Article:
In addition to providing a guideline for the amount of a maintenance (alimony) award, New York’s relatively new maintenance (alimony) statute includes a presumptive range for the period of time maintenance is to be paid based upon the length of the marriage. Particularly with short marriages, what should be the impact of the length of the marriage on the award of maintenance while the divorce action is pending? Put differently, should a spouse be able to increase support, just by keeping the divorce action going?

In her August 31, 2017 decision in Barlik v. Barlik, Acting Queens County Supreme Court Justice Elisa S. Koenderman was faced with that issue.

Among the temporary relief sought by the parties in this divorce action, the parties husband cross-moved for exclusive use and occupancy of the marital residence. The wife moved, in part, for temporary maintenance and child support and for an order directing the husband to pay 100% of the carrying costs of the marital residence; an order appointing a forensic accountant to value the income from the husband’s business as well as a real estate appraiser to value the marital residence, both at the husband’s expense; and for counsel fees.

Justice Koenderman first denied the husband’s motion for exclusive use and occupancy, but granted the wife’s cross-motion for exclusive use and occupancy of the marital residence.

The Court then granted the wife’s motion for temporary maintenance and child support. As required by the statute, the court calculated the guideline amount by applying the statutory formula to the payor’s income up to the statutory cap of $178,000 (see DRL § 236[B][5-a][b][5] & [6]). Then, the court may adjust the guideline amount of temporary maintenance if it is “unjust or inappropriate” (DRL § 236[B][5-a][h][1]). The court must consider certain enumerated factors, including but not limited to the health and age of the parties; the present or future earning capacity of the parties; and care of children during the marriage that inhibits a party’s earning capacity, as well as any other factor which it finds just and proper to determine “whether and to what extent it will apply the statutory formula” to the payor’s income which exceeds the statutory cap.


Continue Reading Considering the Length of the Marriage and Other Factors on Temporary Support Awards

Calulator on 100s 6 red.jpgIn the first appellate decision to apply the October 12, 2010 temporary maintenance amendment to the Domestic Relations Law, it was held that the recipient’s share of marital residence carrying charges is within the temporary maintenance award, itself. It was improper to have the payor spouse pay carrying costs directly in exhange for a credit against income before calculating maintenance.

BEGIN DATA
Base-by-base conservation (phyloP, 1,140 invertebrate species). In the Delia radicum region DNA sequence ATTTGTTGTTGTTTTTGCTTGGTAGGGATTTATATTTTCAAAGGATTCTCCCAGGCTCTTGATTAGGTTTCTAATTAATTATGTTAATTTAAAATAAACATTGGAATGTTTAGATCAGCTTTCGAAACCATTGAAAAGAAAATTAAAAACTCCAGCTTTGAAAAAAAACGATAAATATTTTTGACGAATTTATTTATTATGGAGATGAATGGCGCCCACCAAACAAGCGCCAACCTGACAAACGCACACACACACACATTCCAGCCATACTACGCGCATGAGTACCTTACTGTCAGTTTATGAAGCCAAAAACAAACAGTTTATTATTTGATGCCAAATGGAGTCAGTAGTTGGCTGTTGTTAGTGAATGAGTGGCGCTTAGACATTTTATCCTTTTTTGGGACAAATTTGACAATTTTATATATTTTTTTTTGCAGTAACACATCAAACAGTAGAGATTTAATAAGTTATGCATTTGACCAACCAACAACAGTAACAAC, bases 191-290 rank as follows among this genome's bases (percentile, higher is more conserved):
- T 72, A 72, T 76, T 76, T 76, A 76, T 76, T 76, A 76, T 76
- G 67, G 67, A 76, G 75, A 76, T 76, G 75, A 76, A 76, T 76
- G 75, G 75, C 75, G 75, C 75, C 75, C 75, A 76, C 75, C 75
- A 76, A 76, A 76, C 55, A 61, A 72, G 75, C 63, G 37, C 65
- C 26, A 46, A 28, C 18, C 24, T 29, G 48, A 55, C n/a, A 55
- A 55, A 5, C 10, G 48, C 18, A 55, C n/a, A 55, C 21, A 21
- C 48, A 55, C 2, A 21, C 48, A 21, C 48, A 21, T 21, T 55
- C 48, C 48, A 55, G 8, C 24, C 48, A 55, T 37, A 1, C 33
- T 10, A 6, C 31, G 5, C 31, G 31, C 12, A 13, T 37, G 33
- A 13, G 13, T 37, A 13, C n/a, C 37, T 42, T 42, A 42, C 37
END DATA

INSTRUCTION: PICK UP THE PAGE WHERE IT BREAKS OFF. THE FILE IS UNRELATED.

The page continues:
In the February 7, 2012 decision in Khaira v. Khaira, the Appellate Division, First Department, considered the breadth of D.R.L. §236B(5-a). No longer was the temporary (pendente lite) maintenance award used simply to “tide over the more needy party,” but rather to provide “consistency and predictability in calculating temporary spousal maintenance awards.” The amendment “creates a substantial presumptive entitlement.”

The First Department modified the April 1, 2011 order of New York County Supreme Court Justice Deborah A. Kaplan.  In the case before it, Justice Kaplan had “properly followed the initial procedures” to determine that the presumptive temporary maintenance award would be $138,000.00 per year ($11,500.00 per month), at least based on the husband’s first $500,000.00 of income. Justice Kaplan, then, analyzed the reasonable needs of the wife and children after taking into account husband’s payment of the mortgage and health insurance and expenses. Justice Kaplan, then, awarded the wife $13,870.00 in monthly unallocated spousal and child support payments, in addition to requiring the husband to pay the $5,317.00 monthly mortgage payments and the family’s $855.00 monthly health care premiums and medical expenses. The award and expenses totaled $20,041.00 per month. Justice Kaplan, however, did not discuss the factors required by the amendment to be considered when making an award in excess of the formula applied to the first $500,000.00 of a spouse’s income.

Before remanding the issue to Justice Kaplan for redetermination, the First Department focused on the “suggestion” inherent in her decision “that the formula was intended to cover the support needs of the non-monied spouse, such as food and clothing, but not the cost of the mortgage payments for her residence.” However, because any specific reference to the carrying charges for the marital residence was absent from the temporary maintenance formula amendment, the First Department considered:

[It was] reasonable and logical to view the formula adopted by the new maintenance provision as covering all the spouse’s basic living expenses, including housing costs as well as the cost of food and clothing and other usual expenses.

The First Department noted that prior to the amendment, it was common to award support both in cash payments to the spouse as well as to third-parties. That practice was “not only eminently reasonable, but also the most expedient way of covering payment of the necessities, and protecting the home as a marital asset.” The “new approach” changes that, instead awarding “the amount that will cover all the payee’s presumptive reasonable expenses.”

The First Department did not rule out the possibility of a direct mortgage payment, but, as required by the statute, only after the analysis of income in excess of the $500,000.00 cap was made.

The impact of this decision is clear.  However, it also reveals the lack of logic in the remaining support calculations required by the various support provisions.


Continue Reading Appellate Decision Clarifies Temporary Maintenance Calculations; Temporary Child Support Awards Must Be Next